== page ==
Phew. Nine days after the midterm elections, we’re catching our breath on the politics desk. But it’s not as if we’re sitting here twiddling our thumbs. This week, the 2024 presidential election saw one candidate formally declare he is running. The New York Post headline about that candidate throwing his hat into the ring read “Florida man makes announcement,” and, adding insult to injury for a notoriously egocentric man, it ran that headline at the bottom of the paper’s front page. It’s former President Donald Trump, of course, whom the Post trolled, and with Trump the focus of multiple criminal investigations, we featured a story this week that answered the question on the mind of many: Does an indictment – or even a felony conviction – prevent a presidential candidate from running for or serving in office?

“The short answer is no,” writes constitutional law scholar Stefanie Lindquist at Arizona State University. “Even in the case of conviction and incarceration, a presidential candidate would not be prevented from continuing their campaign – even if, as a felon, they might not be able to vote for themselves.”

Today marks a change in my status after almost five years as the Senior Editor on the politics desk. The job has allowed me the opportunity to direct coverage of a tumultuous time in American politics, working with top-notch editing colleagues as we strove to get ahead of not just what was happening but, more importantly, why it was happening. I’ve seen how U.S. democracy has been challenged by forces that have threatened its very foundation. And even though there were good signs about the health of that democracy in the recent midterms, those forces have been growing in past years – and still exist. That’s why I proposed establishing a new position here at The Conversation, the Democracy Editor. And guess what? That’s what I am now, thanks to the wisdom and generosity of the people who run this place.

Taking over as Senior Editor is Lorna Grisby, a top-notch journalist who comes to us after a long career covering government and politics in newspapers and radio as a reporter and producer. She also has directed national coverage of a range of topics as a magazine editor and manager.

Naomi Schalit

Democracy Editor

Former US President Donald Trump speaks in Palm Beach, Florida, on Nov.15, 2022. Photo by Alon Skuy/AFP via Getty Images.

No, an indictment wouldn’t end Trump’s run for the presidency – he could even campaign or serve from a jail cell

Stefanie Lindquist, Arizona State University

The former president made little mention of his personal legal battles as he announced his bid to retake the White House.

A prominent GOP poll said Democratic U.S. Sen. Maggie Hassan of New Hampshire would lose her re-election bid to a Republican. Hassan won by 9 percentage points. AP Photo/Charles Krupa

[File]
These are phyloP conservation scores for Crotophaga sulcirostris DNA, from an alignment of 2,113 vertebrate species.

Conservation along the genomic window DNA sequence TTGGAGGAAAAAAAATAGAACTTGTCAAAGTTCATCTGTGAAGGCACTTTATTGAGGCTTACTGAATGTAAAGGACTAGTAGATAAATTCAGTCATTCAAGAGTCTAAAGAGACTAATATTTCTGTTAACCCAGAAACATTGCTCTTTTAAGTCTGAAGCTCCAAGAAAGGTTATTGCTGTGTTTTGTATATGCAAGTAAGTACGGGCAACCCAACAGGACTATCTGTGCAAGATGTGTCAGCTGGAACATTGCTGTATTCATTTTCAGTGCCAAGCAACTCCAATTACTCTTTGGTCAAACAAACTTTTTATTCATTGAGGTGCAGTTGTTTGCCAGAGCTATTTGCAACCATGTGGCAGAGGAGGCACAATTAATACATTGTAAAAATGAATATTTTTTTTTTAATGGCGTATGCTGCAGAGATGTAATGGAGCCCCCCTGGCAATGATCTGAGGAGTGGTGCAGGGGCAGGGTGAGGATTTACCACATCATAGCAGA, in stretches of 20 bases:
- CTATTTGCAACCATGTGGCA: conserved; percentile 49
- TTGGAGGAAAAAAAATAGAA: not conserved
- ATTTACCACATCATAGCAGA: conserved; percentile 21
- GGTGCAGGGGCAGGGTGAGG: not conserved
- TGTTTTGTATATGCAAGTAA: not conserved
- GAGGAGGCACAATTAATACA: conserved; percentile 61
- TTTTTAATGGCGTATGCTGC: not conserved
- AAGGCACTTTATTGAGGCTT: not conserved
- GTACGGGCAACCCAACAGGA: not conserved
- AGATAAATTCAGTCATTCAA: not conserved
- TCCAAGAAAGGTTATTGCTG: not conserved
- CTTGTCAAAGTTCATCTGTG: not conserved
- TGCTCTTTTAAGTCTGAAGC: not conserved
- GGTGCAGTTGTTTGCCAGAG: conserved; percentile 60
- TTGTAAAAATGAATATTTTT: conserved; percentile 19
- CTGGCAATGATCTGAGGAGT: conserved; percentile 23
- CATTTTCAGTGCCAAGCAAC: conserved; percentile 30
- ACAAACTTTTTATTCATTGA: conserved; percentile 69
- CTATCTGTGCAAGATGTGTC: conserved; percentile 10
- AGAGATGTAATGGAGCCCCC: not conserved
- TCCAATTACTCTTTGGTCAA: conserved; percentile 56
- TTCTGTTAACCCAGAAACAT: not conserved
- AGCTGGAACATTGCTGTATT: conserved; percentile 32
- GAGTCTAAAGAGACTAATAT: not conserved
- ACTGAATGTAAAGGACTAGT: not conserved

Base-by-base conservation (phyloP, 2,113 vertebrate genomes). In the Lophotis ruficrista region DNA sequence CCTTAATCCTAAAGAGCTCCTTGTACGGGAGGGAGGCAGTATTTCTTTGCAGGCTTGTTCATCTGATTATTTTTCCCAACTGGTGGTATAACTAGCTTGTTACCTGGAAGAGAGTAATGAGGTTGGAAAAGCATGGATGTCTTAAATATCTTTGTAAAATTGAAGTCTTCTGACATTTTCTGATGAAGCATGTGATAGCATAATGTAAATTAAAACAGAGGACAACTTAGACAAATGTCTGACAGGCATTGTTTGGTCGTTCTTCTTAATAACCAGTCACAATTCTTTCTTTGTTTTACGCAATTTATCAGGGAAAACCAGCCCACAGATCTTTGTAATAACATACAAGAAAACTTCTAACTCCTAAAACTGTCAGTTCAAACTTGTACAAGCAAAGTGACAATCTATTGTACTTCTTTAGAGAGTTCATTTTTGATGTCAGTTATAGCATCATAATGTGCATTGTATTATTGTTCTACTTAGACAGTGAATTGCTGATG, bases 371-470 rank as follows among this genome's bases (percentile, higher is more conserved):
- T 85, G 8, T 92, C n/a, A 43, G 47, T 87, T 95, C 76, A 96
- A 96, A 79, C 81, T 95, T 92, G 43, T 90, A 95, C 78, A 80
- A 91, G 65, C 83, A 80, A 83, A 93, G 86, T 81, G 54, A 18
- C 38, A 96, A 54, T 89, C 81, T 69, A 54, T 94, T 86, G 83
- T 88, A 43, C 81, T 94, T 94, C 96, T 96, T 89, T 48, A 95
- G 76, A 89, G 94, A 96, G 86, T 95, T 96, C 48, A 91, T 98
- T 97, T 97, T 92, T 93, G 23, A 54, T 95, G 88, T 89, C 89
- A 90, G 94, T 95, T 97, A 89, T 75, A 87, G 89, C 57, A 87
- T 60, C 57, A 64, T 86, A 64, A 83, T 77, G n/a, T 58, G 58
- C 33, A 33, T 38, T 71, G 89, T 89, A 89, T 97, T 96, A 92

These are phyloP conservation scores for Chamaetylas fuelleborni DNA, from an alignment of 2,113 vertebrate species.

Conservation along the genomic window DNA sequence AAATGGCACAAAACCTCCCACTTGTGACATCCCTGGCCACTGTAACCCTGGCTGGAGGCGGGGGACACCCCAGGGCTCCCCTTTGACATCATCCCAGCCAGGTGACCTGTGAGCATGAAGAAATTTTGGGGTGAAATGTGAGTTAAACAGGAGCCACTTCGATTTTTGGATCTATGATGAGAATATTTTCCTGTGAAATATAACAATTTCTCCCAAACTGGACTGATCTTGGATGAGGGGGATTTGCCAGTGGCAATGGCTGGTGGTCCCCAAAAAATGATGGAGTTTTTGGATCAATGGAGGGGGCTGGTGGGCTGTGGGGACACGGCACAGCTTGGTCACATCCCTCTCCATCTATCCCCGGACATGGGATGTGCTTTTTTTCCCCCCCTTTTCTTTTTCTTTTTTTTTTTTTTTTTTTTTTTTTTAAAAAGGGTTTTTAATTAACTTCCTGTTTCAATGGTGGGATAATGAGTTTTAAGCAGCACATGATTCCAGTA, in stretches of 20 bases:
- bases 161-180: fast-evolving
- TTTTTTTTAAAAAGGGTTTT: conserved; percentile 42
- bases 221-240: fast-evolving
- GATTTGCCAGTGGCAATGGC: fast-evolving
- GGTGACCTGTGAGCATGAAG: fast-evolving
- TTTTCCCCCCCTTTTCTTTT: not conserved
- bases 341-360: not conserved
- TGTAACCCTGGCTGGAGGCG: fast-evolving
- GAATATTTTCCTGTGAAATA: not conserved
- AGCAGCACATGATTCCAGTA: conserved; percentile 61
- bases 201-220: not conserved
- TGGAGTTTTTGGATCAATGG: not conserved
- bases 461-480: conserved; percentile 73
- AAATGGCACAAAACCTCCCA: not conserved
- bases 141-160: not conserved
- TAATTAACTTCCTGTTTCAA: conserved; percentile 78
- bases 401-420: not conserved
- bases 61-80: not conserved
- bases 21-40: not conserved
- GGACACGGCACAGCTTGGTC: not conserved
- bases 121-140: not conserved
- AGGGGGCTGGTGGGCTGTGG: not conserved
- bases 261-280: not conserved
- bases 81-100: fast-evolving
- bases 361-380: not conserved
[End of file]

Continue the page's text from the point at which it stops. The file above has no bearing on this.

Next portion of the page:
More spotty than spectacular: Election polls overall were hit-and-miss in 2022 midterms

W. Joseph Campbell, American University School of Communication

Polling for the 2022 midterms was more accurate than the dramatically wrong predictions of 2016 and 2020, leading one pollster to boast, ‘The death of polling has been greatly exaggerated.’

Members of the media prepare for Donald Trump’s announcement that he is running for president in 2024. AP Photo/Rebecca Blackwell

How the news media – long in thrall to Trump – can cover his new run for president responsibly

Thomas E. Patterson, Harvard Kennedy School

There is a lot about Donald Trump that makes him attractive to the public, and alluring to the media. A scholar of political journalism has some suggestions about how to cover him.

4 signs of progress at the UN climate change summit

Rachel Kyte, Tufts University

The biggest issues at COP27 involve financing for low-income countries hit hard by climate change. A former World Bank official describes some promising signs she’s starting to see.

Voter intimidation in 2022 follows a long history of illegal, and racist, bullying

Atiba Ellis, Marquette University

Any behavior reasonably calculated to dissuade a person from participating in an election is intimidation.

Guns on the ballot: How mixed midterm results will affect firearm policy

Alex McCourt, Johns Hopkins University

Two states had guns directly on the ballot in midterm election initiatives. Voters moved state laws in opposite directions.

Could Poland demand NATO act in event of Russian attack? An expert explains Article 4 and 5 commitments following missile blast

John Deni, American University School of International Service

Polish authorities are investigating what they initially believed to be a Russian-made missile blast close to the border with Ukraine. Later, the country’s president said it was likely to have been an accident.

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